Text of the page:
Saturday, December 1, 2007
A Persuasive Precedent for a New World Order
Art has been a decisive tool for mass propaganda and the legitimization of imperial sovereignty throughout history. An apposite illustration which attests to the persuasive precedents for a New World Order may be found in Roma Spiridione’s The East Offering its Riches to Britannia. Through this artistic rendition of merchant capitalism, we find a stark reminder of our felonious past as Americans, in part of the European structure of commerce. This early modern art is also emblematic of Europe’s egocentric views from its period of Enlightenment.
This oil painting was finished on an oval canvas by Spiridione, while commissioned by The East India Company in 1777 (British Library). He was assigned to paint a ceiling piece for the Revenue Committee Room at the East India House (British Library). Although it is representational art depicting early corporate colonialism, it combines the Rococo style by accenting the luxurious state, dainty figures and by placing cherubs in the background (Stokstad 378). This style is further accentuated by his use of polychromy combined with a high concentration of the primary hue blue, which creates a cool palette (Stokstad 5). His use of other colors contrasts the blue, such as the use of red on the Roman God Mercury’s garments and the dark complexion of the Indian woman. Mercury’s red commands authority as he stands amongst the ‘Easterners,’ in the middle right quadrant. The Indian woman is kneeling at the center of the painting, and as her complexion contrasts with her surroundings, the observer’s attention is directed to the paintings midpoint. There is also linear symmetry which focuses at the center, by depicting majority of the figures facing or pointing towards the middle.
The heavy use of iconography (Stokstad 6) captures the observer’s intimate attention. The major concentration of the painting is on the middle and lower quadrants of the left and right side. In the aforementioned quadrants of the right side, we find the ‘Easterners’ represented by the Asian delegates of India, China, and Indonesia. They are giving their wealth to Britannia at the command of Mercury. On the quadrants aforesaid of the left side, we find Britannia identifiable by the flag she is wearing. She stands over a lion which symbolizes power. Below it in the lower left quadrant of the foreground, lays Old Father Thames (Robins 6) also symbolizing navigational might. In the center lower quadrant, we find a ship with the East India Company flag (Robins 3). This painting can be interpreted as the lowly Asians engaging in commerce with the mighty Brits, through the East India Company. Roma juxtapositions Britannia in a higher quadrant over the kneeling Asians to show an early classical styled relationship akin to God and worshiper.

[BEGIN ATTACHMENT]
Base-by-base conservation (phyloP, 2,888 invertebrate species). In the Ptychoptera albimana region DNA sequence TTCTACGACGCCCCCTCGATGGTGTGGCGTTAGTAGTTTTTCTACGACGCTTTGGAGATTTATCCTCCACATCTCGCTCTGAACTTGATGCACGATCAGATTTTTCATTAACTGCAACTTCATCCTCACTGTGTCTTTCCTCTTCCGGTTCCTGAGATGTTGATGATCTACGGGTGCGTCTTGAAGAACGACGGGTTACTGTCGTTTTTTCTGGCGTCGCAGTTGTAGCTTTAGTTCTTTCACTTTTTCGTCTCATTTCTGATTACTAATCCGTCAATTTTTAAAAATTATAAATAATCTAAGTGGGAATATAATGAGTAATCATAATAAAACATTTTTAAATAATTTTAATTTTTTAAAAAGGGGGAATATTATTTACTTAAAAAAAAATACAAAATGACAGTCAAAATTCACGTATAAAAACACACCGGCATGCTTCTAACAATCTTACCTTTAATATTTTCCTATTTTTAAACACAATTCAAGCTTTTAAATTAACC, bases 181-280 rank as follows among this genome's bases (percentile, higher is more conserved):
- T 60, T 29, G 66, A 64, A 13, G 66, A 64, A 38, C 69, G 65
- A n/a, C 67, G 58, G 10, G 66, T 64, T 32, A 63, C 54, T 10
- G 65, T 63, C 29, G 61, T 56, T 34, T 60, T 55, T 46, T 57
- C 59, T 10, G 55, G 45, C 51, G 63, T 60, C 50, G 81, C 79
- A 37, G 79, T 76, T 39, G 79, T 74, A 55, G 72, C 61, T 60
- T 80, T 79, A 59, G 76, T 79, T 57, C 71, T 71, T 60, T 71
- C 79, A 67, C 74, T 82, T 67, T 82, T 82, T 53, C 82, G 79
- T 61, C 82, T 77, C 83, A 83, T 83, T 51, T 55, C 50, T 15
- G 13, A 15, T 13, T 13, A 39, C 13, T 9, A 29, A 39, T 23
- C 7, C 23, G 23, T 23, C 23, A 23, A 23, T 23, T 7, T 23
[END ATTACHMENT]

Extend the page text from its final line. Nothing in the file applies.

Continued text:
As Western societies hypocritically stand as pillars for justice and righteousness, their consciousness lays in a continuum of atrocious crimes against humanity and the peoples of hundreds of nations. The historical subject matter of this painting, captures these evils of merchant capitalism and their present day neoliberal policies. Although an afflicted eye can capture the true nature of this work, this painting gave merchant capitalism legitimacy to its intended audience. It held fast to the egoistic views of European supremacy. This allowed them to economically rape Asia, so they can enjoy their pathetic luxuries while profiting from human misery. This painting is a reminder of how our governing and economical systems, which are both geared towards the New World Order, need to be completely replaced!
Stokstad, Marilyn. Art: A Brief History. New Jersey: Prentice Hall, 2004 (DiYanni 154).
DiYanni, Robert. Writing About the Humanities. New Jersey: Prentice Hall, 2004.
Spiridione, Roma. The East Offering its Riches to Britannia. British Library. c5945-03
Robins, Nick. “The East offering its riches to Britannia.” openDemocracy.com. 22 January